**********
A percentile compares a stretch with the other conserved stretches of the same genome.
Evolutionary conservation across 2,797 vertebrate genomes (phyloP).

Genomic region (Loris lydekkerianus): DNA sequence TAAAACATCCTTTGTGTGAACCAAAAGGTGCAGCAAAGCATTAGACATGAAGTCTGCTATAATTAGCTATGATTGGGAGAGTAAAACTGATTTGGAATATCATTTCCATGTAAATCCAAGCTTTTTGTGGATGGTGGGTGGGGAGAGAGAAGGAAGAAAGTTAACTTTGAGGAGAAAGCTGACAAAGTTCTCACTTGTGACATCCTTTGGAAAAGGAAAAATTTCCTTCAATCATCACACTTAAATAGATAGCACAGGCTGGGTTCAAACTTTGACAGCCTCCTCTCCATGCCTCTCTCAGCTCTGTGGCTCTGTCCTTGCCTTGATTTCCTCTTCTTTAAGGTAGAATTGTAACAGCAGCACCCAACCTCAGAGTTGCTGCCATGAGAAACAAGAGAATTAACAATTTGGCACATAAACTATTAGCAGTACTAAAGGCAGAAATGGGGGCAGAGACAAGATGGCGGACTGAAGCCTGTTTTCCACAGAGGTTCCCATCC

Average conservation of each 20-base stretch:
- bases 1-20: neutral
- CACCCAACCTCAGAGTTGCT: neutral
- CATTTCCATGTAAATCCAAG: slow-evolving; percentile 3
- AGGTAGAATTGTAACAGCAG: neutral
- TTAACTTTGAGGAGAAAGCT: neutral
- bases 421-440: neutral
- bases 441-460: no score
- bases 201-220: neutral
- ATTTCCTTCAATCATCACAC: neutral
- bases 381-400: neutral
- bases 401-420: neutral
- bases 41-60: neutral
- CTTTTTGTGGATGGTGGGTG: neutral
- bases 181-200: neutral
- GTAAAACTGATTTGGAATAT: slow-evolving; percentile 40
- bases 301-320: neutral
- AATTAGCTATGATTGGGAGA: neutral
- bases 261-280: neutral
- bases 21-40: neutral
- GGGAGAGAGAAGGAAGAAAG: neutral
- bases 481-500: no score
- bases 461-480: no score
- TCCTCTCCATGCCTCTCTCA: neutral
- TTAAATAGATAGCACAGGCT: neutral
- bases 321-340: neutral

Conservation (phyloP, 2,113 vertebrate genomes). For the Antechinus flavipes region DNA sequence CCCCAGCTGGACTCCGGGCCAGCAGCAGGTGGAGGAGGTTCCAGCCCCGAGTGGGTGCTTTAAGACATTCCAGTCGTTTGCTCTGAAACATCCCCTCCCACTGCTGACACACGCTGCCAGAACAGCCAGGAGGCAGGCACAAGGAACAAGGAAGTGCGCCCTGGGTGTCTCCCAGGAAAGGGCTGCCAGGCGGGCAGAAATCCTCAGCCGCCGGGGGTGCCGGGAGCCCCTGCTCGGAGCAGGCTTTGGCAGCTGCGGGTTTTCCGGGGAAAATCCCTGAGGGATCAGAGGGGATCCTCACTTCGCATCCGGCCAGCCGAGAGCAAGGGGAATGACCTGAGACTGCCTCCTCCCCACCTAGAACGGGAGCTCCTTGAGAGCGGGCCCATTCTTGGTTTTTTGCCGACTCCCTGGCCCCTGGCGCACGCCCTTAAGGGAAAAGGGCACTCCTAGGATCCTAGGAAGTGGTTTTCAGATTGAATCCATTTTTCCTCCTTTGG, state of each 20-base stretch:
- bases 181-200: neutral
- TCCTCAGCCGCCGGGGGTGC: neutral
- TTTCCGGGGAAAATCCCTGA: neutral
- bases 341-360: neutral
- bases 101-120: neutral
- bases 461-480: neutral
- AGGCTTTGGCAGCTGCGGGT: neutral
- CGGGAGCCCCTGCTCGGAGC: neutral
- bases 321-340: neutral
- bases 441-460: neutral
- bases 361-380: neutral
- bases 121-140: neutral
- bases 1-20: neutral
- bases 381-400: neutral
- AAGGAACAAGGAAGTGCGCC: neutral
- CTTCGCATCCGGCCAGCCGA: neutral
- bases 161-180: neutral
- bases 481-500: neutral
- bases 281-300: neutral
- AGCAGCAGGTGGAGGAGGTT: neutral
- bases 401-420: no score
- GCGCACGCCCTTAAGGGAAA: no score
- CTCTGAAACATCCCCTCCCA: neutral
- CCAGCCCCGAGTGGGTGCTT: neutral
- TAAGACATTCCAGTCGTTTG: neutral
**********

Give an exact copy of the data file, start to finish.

A percentile compares a stretch with the other conserved stretches of the same genome.
Evolutionary conservation across 2,797 vertebrate genomes (phyloP).

Genomic region (Loris lydekkerianus): DNA sequence TAAAACATCCTTTGTGTGAACCAAAAGGTGCAGCAAAGCATTAGACATGAAGTCTGCTATAATTAGCTATGATTGGGAGAGTAAAACTGATTTGGAATATCATTTCCATGTAAATCCAAGCTTTTTGTGGATGGTGGGTGGGGAGAGAGAAGGAAGAAAGTTAACTTTGAGGAGAAAGCTGACAAAGTTCTCACTTGTGACATCCTTTGGAAAAGGAAAAATTTCCTTCAATCATCACACTTAAATAGATAGCACAGGCTGGGTTCAAACTTTGACAGCCTCCTCTCCATGCCTCTCTCAGCTCTGTGGCTCTGTCCTTGCCTTGATTTCCTCTTCTTTAAGGTAGAATTGTAACAGCAGCACCCAACCTCAGAGTTGCTGCCATGAGAAACAAGAGAATTAACAATTTGGCACATAAACTATTAGCAGTACTAAAGGCAGAAATGGGGGCAGAGACAAGATGGCGGACTGAAGCCTGTTTTCCACAGAGGTTCCCATCC

Average conservation of each 20-base stretch:
- bases 1-20: neutral
- CACCCAACCTCAGAGTTGCT: neutral
- CATTTCCATGTAAATCCAAG: slow-evolving; percentile 3
- AGGTAGAATTGTAACAGCAG: neutral
- TTAACTTTGAGGAGAAAGCT: neutral
- bases 421-440: neutral
- bases 441-460: no score
- bases 201-220: neutral
- ATTTCCTTCAATCATCACAC: neutral
- bases 381-400: neutral
- bases 401-420: neutral
- bases 41-60: neutral
- CTTTTTGTGGATGGTGGGTG: neutral
- bases 181-200: neutral
- GTAAAACTGATTTGGAATAT: slow-evolving; percentile 40
- bases 301-320: neutral
- AATTAGCTATGATTGGGAGA: neutral
- bases 261-280: neutral
- bases 21-40: neutral
- GGGAGAGAGAAGGAAGAAAG: neutral
- bases 481-500: no score
- bases 461-480: no score
- TCCTCTCCATGCCTCTCTCA: neutral
- TTAAATAGATAGCACAGGCT: neutral
- bases 321-340: neutral

Conservation (phyloP, 2,113 vertebrate genomes). For the Antechinus flavipes region DNA sequence CCCCAGCTGGACTCCGGGCCAGCAGCAGGTGGAGGAGGTTCCAGCCCCGAGTGGGTGCTTTAAGACATTCCAGTCGTTTGCTCTGAAACATCCCCTCCCACTGCTGACACACGCTGCCAGAACAGCCAGGAGGCAGGCACAAGGAACAAGGAAGTGCGCCCTGGGTGTCTCCCAGGAAAGGGCTGCCAGGCGGGCAGAAATCCTCAGCCGCCGGGGGTGCCGGGAGCCCCTGCTCGGAGCAGGCTTTGGCAGCTGCGGGTTTTCCGGGGAAAATCCCTGAGGGATCAGAGGGGATCCTCACTTCGCATCCGGCCAGCCGAGAGCAAGGGGAATGACCTGAGACTGCCTCCTCCCCACCTAGAACGGGAGCTCCTTGAGAGCGGGCCCATTCTTGGTTTTTTGCCGACTCCCTGGCCCCTGGCGCACGCCCTTAAGGGAAAAGGGCACTCCTAGGATCCTAGGAAGTGGTTTTCAGATTGAATCCATTTTTCCTCCTTTGG, state of each 20-base stretch:
- bases 181-200: neutral
- TCCTCAGCCGCCGGGGGTGC: neutral
- TTTCCGGGGAAAATCCCTGA: neutral
- bases 341-360: neutral
- bases 101-120: neutral
- bases 461-480: neutral
- AGGCTTTGGCAGCTGCGGGT: neutral
- CGGGAGCCCCTGCTCGGAGC: neutral
- bases 321-340: neutral
- bases 441-460: neutral
- bases 361-380: neutral
- bases 121-140: neutral
- bases 1-20: neutral
- bases 381-400: neutral
- AAGGAACAAGGAAGTGCGCC: neutral
- CTTCGCATCCGGCCAGCCGA: neutral
- bases 161-180: neutral
- bases 481-500: neutral
- bases 281-300: neutral
- AGCAGCAGGTGGAGGAGGTT: neutral
- bases 401-420: no score
- GCGCACGCCCTTAAGGGAAA: no score
- CTCTGAAACATCCCCTCCCA: neutral
- CCAGCCCCGAGTGGGTGCTT: neutral
- TAAGACATTCCAGTCGTTTG: neutral